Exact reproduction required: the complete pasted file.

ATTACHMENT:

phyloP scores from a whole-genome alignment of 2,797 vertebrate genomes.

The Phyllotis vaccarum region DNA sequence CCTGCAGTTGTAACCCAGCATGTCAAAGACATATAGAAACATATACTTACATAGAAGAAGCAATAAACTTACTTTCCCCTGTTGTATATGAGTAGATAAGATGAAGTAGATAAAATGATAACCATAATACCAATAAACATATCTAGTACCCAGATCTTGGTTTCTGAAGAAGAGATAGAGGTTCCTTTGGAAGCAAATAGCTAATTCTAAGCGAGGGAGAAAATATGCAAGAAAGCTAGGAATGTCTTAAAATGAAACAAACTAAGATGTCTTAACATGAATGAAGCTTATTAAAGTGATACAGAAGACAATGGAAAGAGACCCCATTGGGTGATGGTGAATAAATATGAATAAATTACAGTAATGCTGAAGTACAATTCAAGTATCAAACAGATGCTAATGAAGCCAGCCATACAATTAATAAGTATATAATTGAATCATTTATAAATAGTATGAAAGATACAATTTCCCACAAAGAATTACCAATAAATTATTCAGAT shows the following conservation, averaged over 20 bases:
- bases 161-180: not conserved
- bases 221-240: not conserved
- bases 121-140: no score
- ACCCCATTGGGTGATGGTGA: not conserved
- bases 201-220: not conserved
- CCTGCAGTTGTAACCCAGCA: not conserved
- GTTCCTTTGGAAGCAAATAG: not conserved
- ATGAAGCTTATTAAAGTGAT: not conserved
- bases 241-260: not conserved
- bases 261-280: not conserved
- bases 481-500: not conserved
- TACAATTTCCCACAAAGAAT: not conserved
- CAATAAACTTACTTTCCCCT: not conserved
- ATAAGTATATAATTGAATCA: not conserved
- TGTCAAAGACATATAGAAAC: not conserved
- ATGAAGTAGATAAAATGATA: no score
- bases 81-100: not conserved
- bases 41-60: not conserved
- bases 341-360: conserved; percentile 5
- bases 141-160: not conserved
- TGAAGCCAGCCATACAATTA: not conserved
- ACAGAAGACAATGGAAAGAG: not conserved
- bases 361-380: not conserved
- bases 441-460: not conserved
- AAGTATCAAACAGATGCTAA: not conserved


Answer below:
phyloP scores from a whole-genome alignment of 2,797 vertebrate genomes.

The Phyllotis vaccarum region DNA sequence CCTGCAGTTGTAACCCAGCATGTCAAAGACATATAGAAACATATACTTACATAGAAGAAGCAATAAACTTACTTTCCCCTGTTGTATATGAGTAGATAAGATGAAGTAGATAAAATGATAACCATAATACCAATAAACATATCTAGTACCCAGATCTTGGTTTCTGAAGAAGAGATAGAGGTTCCTTTGGAAGCAAATAGCTAATTCTAAGCGAGGGAGAAAATATGCAAGAAAGCTAGGAATGTCTTAAAATGAAACAAACTAAGATGTCTTAACATGAATGAAGCTTATTAAAGTGATACAGAAGACAATGGAAAGAGACCCCATTGGGTGATGGTGAATAAATATGAATAAATTACAGTAATGCTGAAGTACAATTCAAGTATCAAACAGATGCTAATGAAGCCAGCCATACAATTAATAAGTATATAATTGAATCATTTATAAATAGTATGAAAGATACAATTTCCCACAAAGAATTACCAATAAATTATTCAGAT shows the following conservation, averaged over 20 bases:
- bases 161-180: not conserved
- bases 221-240: not conserved
- bases 121-140: no score
- ACCCCATTGGGTGATGGTGA: not conserved
- bases 201-220: not conserved
- CCTGCAGTTGTAACCCAGCA: not conserved
- GTTCCTTTGGAAGCAAATAG: not conserved
- ATGAAGCTTATTAAAGTGAT: not conserved
- bases 241-260: not conserved
- bases 261-280: not conserved
- bases 481-500: not conserved
- TACAATTTCCCACAAAGAAT: not conserved
- CAATAAACTTACTTTCCCCT: not conserved
- ATAAGTATATAATTGAATCA: not conserved
- TGTCAAAGACATATAGAAAC: not conserved
- ATGAAGTAGATAAAATGATA: no score
- bases 81-100: not conserved
- bases 41-60: not conserved
- bases 341-360: conserved; percentile 5
- bases 141-160: not conserved
- TGAAGCCAGCCATACAATTA: not conserved
- ACAGAAGACAATGGAAAGAG: not conserved
- bases 361-380: not conserved
- bases 441-460: not conserved
- AAGTATCAAACAGATGCTAA: not conserved